Cause and Effect in European Politics and Law

Psychology of the Balkans: the Evxinograd mission

Dessislava Dimitrova, August 9, 2010

The fact that the Bulgarian Prime Minister has graduated from the High Special School of the Ministry of the Interior as an engineer in fire precaution technique and safety and a lieutenant in the same time, probably all children in Bulgaria's kindergartens know well, because he used to open new kindergartens quite often before he started the construction of highways. The fact that the President of Serbia Boris Tadich is a psychologist and even taught at a high school in Belgrade, I learned quite recently, listening to his speech before the Serbian Parliament, regarding the future actions of the country in the Kosovo case.

Although I know most of the stakeholders in Serbia's political life in the past several years, this detail has eluded me until couple of weeks ago and appeared quite conveniently right before Tadich's visit in Varna on August 6. A visit of which media are not quite certain what to expect of, aside from the fact that a firefighter and a psychologist would meet in the residence Evxinograd, near Varna (Bulgaria), and that among the issues that are to be discussed, according to the official information, would be tightening of the traditionally good bilateral relations. And as statements for the press are planned only at the arrival of Mr Tadich at the Varna airport and not after their meeting, I can only give you several speculations about the talks between Tadich and Borisov.

I can bet they will again talk about the Sofia-Nish highway, about Serbia's participation in the construction of Bulgaria's second nuclear power plant Belene and, of course, about the good neighbourly relations, and how important peace in the Balkans is.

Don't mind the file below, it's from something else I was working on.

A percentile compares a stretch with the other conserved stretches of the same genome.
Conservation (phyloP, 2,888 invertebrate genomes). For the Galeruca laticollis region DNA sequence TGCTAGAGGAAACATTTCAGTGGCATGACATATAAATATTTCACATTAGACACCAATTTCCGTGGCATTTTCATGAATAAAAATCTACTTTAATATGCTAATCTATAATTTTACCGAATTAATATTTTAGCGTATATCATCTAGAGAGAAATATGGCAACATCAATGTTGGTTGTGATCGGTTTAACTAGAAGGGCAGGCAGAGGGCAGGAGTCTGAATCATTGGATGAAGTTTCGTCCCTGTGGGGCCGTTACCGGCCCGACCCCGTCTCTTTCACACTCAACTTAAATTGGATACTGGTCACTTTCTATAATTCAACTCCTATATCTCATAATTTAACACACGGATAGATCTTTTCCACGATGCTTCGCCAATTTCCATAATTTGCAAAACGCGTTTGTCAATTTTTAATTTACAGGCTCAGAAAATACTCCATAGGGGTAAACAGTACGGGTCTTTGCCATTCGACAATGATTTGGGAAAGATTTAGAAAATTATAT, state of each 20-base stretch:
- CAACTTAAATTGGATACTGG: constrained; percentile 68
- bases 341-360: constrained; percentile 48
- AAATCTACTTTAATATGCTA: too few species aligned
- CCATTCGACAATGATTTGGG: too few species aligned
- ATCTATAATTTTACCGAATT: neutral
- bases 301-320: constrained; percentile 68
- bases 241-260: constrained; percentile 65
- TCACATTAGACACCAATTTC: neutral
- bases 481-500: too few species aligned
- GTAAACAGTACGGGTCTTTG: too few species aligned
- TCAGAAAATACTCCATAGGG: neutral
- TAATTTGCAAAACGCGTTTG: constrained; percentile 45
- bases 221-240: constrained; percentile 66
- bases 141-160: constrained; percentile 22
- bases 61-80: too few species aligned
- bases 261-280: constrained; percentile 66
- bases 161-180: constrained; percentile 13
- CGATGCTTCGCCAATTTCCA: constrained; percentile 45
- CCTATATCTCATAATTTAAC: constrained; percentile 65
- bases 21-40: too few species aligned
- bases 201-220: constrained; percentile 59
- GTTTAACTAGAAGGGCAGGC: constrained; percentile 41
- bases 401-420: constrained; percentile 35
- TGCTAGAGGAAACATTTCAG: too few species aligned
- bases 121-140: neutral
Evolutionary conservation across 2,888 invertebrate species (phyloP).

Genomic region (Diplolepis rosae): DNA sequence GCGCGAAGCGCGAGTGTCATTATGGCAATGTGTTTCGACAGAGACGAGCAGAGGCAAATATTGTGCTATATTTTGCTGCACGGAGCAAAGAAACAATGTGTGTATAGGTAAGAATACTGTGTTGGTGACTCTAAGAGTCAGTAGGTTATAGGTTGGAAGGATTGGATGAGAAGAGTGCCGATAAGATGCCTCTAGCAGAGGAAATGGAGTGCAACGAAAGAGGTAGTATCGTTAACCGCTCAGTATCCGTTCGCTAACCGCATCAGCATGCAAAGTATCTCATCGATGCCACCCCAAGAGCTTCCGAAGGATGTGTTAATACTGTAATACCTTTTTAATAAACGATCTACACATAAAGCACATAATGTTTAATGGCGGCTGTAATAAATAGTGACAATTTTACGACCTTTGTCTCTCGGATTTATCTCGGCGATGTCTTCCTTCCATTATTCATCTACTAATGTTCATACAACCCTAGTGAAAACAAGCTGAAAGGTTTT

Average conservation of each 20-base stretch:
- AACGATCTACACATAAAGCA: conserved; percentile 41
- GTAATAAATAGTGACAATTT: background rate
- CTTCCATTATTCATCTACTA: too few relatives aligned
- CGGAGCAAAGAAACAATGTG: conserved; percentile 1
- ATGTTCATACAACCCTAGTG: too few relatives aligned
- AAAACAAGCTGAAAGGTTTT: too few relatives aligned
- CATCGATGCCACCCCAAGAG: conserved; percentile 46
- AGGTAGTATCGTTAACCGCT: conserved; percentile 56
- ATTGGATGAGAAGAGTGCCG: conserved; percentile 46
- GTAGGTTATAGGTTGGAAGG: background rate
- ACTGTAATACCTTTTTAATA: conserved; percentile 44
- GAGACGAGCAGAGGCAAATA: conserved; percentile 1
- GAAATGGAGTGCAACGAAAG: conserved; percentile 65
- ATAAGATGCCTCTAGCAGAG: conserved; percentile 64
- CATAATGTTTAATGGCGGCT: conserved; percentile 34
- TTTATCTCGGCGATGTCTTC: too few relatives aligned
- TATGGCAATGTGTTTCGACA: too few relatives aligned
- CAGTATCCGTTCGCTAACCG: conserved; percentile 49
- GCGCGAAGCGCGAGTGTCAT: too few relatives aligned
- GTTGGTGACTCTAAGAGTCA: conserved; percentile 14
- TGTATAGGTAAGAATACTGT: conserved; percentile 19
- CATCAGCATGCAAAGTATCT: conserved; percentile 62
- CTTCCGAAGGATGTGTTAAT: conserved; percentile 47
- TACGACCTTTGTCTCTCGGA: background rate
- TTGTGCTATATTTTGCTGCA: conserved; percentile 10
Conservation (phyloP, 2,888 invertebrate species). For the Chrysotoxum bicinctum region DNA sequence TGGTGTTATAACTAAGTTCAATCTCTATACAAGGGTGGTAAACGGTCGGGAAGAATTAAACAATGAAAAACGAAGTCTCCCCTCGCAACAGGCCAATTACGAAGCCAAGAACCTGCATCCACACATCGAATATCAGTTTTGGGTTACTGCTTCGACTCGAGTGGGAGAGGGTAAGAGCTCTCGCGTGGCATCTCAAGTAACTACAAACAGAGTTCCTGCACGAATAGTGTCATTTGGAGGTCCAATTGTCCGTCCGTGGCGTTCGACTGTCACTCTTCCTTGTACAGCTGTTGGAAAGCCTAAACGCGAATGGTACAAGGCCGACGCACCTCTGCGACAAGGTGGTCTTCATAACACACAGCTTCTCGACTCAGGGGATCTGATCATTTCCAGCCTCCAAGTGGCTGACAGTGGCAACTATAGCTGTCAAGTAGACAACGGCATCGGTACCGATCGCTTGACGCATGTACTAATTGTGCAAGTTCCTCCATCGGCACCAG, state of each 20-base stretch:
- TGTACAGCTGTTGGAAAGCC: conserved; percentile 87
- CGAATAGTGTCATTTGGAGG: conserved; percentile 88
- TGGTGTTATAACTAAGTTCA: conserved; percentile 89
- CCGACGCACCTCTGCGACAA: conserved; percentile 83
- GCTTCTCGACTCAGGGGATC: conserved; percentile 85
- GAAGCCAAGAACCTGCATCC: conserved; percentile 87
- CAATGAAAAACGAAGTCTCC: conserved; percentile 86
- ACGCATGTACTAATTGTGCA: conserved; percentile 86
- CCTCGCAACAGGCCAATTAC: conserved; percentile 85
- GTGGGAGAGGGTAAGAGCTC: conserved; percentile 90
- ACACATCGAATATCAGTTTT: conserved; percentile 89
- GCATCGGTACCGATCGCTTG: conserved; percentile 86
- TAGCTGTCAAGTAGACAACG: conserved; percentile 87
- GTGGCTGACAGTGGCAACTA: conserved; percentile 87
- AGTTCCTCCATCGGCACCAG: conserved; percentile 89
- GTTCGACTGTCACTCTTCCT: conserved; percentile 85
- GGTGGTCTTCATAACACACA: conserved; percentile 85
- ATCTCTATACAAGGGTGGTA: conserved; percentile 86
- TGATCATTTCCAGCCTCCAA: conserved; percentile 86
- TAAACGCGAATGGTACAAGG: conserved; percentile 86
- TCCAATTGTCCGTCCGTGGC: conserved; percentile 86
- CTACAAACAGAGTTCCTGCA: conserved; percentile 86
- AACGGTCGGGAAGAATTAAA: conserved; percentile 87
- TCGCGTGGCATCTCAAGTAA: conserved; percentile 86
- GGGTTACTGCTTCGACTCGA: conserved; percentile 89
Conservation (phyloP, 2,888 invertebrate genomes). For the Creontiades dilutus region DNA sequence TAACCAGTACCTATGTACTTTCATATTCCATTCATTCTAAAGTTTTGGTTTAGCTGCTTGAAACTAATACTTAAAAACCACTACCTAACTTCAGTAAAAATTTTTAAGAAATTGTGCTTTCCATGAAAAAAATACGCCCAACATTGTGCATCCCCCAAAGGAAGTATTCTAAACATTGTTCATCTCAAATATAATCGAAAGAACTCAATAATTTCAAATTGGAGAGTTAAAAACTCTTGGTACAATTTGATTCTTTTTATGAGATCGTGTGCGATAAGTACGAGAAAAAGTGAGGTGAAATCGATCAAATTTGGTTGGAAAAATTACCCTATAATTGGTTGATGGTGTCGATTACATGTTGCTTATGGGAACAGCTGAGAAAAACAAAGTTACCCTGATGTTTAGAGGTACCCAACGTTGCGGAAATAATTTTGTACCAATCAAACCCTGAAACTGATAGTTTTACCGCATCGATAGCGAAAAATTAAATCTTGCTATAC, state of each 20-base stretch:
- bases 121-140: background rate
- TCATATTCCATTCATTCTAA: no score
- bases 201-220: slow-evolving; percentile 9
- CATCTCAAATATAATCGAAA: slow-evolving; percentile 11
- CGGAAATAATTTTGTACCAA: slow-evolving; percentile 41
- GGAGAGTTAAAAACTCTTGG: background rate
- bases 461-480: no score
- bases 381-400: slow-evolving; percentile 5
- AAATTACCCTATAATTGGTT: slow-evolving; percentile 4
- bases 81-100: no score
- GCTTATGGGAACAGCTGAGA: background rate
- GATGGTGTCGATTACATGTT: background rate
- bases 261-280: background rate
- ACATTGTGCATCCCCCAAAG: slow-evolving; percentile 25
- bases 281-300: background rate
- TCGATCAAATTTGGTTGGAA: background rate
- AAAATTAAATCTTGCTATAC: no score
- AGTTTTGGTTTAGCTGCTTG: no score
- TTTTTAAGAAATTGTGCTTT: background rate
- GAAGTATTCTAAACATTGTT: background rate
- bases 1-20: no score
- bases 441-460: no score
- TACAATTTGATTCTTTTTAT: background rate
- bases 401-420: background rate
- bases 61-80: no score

Regarding the highway we already know what the Bulgarian Prime Minister has ordered: we are starting to build at accelerated rates in order to complete the part to Kalotina (at the Bulgarian-Serbian border) faster than the Serbs and in the same time in a way that it would go round the current border crossing, because by the time the highway is built, Serbia will already be a member of the European Union, thus making the crossing unnecessary.

Serbia's wish to take part in the construction of Belene has also been confirmed several days ago by the Bulgarian Minister of the Economy Traycho Traykov. In the same time, however, no one really knows what will happen to the project itself, so there is nothing we could promise to our neighbours.

The issue of peace in the Balkans, which will probably be included in the official press release after the summit in the form of several sentences, requires much more efforts and time and depends not only on these two countries.

I suppose that the work of the Intergovernmental Agreement for the construction and operation of a joint contact centre for police and customs cooperation will also be discussed. The Bulgarian deputy Prime Minister and Minister of the Interior Tsvetan Tsvetanov and his Serbian counterpart Ivitsa Dachich have signed the agreement in Belgrade in the end of April.

If we get back to the issues, discussed during the April visit of Boyko Borissov in Belgrade, there is no way that both sides would miss the issue of ethnic Bulgarians in Serbia this time too. But, on the other hand, Minister Bozhidar Dimitrov, who is responsible about Bulgaria's policy towards Bulgarian communities abroad, is now busy with more important things like the preservation of the relics of St. Joan the Baptist.

According to my observations neither Borissov, nor Tadich will miss to boast the accelerated construction works, going on in their countries. The Bulgarian Prime Minister, of course, will explain how quickly we will build the Trakiya highway and the Serbian President may explain here too, that "no one in Europe is building so many bridges with such a quality as Serbia" (the Serbian head of state said this on Thursday after visiting such a construction site).

But, like I said, the fact that the summit is organised in Varna and not in Sofia, and that journalists will only get a press release after it's over, automatically reduces our chances to understand whether Borissov and Tadich have managed to tighten the relations between Serbia and Bulgaria.

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